California Gov. Arnold Schwarzenegger said on Sunday the Bush administration did not believe it should do anything about global warming and that any last-minute action before leaving office would be "bogus."
By Deborah Zabarenko, Environment Correspondent
WASHINGTON (Reuters) - California Gov. Arnold Schwarzenegger said on Sunday the Bush administration did not believe it should do anything about global warming and that any last-minute action before leaving office would be "bogus."
Schwarzenegger, a Republican whose state has pushed unsuccessfully for federal permission to limit greenhouse gas emissions from vehicles, said on ABC's "This Week" that any move at this point against climate change would lack sincerity.
"If they would have done something this year, I would have thought it was bogus anyway," he said. "You don't really have an effect by doing something six months before you leave office ... it doesn't sound to me believable at all. The sincerity is not there."
The chief of the Environmental Protection Agency, Stephen Johnson, on Friday declined to take steps to regulate climate-warming emissions under existing pollution laws, more than a year after the U.S. Supreme Court ruled that his agency had the power to do just that.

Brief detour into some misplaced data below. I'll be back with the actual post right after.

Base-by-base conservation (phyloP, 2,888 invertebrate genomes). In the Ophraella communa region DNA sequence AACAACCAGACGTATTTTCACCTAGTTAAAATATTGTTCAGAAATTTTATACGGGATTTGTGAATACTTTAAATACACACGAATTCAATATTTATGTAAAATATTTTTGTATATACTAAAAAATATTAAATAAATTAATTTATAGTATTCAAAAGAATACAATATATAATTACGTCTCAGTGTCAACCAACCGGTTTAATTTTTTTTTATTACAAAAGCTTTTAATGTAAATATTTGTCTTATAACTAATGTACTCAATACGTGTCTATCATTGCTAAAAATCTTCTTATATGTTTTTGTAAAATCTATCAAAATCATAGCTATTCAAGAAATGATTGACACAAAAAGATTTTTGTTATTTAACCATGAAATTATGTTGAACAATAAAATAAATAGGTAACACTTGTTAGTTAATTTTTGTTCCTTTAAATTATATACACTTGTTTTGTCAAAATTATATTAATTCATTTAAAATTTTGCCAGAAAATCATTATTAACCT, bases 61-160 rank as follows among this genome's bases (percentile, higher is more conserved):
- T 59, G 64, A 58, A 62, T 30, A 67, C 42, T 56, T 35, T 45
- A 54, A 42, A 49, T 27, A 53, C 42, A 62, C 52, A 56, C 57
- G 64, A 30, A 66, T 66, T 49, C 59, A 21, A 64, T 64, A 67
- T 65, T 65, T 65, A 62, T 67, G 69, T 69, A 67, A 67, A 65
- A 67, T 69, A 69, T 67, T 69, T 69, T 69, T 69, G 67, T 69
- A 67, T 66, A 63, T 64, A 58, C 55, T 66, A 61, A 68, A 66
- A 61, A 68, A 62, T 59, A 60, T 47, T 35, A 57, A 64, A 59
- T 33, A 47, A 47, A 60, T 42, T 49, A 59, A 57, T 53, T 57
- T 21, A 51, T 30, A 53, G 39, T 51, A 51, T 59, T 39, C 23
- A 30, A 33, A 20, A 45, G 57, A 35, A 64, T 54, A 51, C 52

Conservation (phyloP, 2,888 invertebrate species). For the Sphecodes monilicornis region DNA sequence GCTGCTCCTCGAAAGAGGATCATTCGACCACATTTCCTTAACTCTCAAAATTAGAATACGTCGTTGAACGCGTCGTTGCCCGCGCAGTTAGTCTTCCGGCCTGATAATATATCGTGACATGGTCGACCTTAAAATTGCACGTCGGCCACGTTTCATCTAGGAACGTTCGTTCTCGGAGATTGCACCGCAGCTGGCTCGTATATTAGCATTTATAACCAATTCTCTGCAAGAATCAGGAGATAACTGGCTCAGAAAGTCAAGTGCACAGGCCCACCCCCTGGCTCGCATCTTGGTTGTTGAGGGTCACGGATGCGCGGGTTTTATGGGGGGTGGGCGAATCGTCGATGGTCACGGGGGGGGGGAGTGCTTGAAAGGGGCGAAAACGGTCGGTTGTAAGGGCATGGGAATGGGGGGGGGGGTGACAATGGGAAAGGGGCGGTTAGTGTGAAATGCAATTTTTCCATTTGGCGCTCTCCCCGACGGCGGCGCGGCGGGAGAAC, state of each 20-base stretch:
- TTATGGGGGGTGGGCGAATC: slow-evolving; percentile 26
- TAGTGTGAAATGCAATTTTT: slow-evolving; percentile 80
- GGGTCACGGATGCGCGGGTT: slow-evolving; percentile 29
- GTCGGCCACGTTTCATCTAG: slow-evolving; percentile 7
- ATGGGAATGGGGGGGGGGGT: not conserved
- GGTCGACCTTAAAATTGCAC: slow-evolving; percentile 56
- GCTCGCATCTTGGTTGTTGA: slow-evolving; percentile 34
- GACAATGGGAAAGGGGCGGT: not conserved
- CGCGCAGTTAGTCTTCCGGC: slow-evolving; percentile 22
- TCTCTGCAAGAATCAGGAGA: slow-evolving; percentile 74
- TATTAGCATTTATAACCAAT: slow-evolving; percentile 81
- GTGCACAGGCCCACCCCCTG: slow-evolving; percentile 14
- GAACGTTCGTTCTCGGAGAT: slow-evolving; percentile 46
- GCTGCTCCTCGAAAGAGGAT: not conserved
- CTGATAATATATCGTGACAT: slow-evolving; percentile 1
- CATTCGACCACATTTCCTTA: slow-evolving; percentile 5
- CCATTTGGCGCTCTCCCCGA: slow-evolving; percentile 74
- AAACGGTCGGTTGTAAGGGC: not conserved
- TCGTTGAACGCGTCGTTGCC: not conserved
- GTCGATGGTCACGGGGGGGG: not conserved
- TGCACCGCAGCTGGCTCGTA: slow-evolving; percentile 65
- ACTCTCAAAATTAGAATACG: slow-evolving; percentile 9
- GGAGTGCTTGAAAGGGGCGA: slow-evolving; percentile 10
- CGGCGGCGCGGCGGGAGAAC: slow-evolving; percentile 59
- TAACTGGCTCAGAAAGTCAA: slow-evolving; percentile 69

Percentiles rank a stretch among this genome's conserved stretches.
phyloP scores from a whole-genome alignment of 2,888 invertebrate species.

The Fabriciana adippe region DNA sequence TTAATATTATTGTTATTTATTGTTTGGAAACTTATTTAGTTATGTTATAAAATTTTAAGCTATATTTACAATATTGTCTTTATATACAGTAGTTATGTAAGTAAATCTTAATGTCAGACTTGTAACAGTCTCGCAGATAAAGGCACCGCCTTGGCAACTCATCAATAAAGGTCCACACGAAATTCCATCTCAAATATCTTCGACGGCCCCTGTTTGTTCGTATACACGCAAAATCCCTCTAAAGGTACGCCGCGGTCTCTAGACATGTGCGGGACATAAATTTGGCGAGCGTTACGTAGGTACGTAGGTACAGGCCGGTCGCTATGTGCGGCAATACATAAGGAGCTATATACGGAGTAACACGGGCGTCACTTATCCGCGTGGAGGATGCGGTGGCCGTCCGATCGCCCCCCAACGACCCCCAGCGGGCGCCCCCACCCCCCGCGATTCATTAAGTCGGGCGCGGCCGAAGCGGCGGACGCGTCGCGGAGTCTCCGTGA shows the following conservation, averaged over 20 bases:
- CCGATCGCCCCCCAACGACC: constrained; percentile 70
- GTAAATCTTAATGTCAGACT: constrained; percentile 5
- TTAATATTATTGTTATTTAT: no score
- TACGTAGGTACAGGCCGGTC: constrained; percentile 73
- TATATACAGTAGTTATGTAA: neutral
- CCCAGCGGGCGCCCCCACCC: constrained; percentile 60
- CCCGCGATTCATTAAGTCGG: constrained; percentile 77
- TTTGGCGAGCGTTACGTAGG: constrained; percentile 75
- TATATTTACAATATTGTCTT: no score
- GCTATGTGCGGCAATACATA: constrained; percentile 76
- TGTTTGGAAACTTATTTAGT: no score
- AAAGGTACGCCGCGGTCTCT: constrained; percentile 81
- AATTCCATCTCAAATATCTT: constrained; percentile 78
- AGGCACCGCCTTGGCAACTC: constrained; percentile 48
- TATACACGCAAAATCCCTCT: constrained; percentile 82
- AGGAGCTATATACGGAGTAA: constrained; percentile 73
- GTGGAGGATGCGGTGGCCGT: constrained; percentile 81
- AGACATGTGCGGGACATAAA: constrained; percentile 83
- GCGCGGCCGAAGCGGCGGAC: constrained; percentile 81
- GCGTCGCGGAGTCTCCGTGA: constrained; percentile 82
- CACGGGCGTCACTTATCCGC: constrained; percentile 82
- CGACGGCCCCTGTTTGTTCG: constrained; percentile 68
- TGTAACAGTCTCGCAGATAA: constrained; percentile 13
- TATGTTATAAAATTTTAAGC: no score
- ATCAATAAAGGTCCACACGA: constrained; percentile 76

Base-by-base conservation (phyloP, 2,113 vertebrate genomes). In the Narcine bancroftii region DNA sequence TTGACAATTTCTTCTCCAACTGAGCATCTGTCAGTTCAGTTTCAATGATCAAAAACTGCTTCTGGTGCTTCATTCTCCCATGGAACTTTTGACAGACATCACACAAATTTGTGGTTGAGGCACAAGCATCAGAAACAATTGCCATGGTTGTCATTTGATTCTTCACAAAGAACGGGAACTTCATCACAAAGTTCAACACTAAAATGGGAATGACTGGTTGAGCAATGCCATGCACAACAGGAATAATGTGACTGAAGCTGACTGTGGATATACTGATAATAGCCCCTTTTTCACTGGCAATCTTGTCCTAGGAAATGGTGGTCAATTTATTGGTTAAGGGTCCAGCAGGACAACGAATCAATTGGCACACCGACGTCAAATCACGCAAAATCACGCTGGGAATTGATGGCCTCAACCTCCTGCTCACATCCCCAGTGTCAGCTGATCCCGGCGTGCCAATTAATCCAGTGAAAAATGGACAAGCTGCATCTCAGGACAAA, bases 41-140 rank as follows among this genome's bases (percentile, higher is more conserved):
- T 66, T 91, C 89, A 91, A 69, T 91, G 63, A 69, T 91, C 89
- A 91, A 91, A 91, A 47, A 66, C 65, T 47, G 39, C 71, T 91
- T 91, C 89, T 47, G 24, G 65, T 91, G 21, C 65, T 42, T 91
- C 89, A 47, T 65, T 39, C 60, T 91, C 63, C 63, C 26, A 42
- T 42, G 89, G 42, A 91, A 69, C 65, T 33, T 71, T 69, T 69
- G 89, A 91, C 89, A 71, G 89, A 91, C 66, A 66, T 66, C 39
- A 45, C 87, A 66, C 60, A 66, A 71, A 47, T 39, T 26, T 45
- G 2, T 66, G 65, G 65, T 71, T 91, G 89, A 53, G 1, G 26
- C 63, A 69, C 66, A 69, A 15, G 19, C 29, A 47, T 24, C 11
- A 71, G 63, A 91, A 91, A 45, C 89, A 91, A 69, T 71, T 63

Johnson said Congress should make rules to regulate these emissions and called for public comment, 15 months after the high court's ruling. Bipartisan critics said this stance virtually assures this administration will do nothing more to curb greenhouse gases.
Johnson's move, Schwarzenegger said, "really means basically this administration did not believe in global warming, or they did not believe that they should do anything about it since China is not doing anything about it and since India is not willing to do the same thing, so why should we do the same thing?"
Schwarzenegger said the United States should lead the fight against global warming, much as it did in the international race to put a person on the moon in the 1960s.
Legislation to limit global warming pollution by using a market-based cap-and-trade system died in the U.S. Senate last month.
President George W. Bush joined other leaders of the Group of Eight industrialized nations in Japan last week to pledge to cut emissions in half by 2050. The pledge offered no baseline year and was open to interpretation.
California is ablaze this summer with record numbers of wildfires, which Schwarzenegger said could be partially due to global warming. (Editing by Doina Chiacu)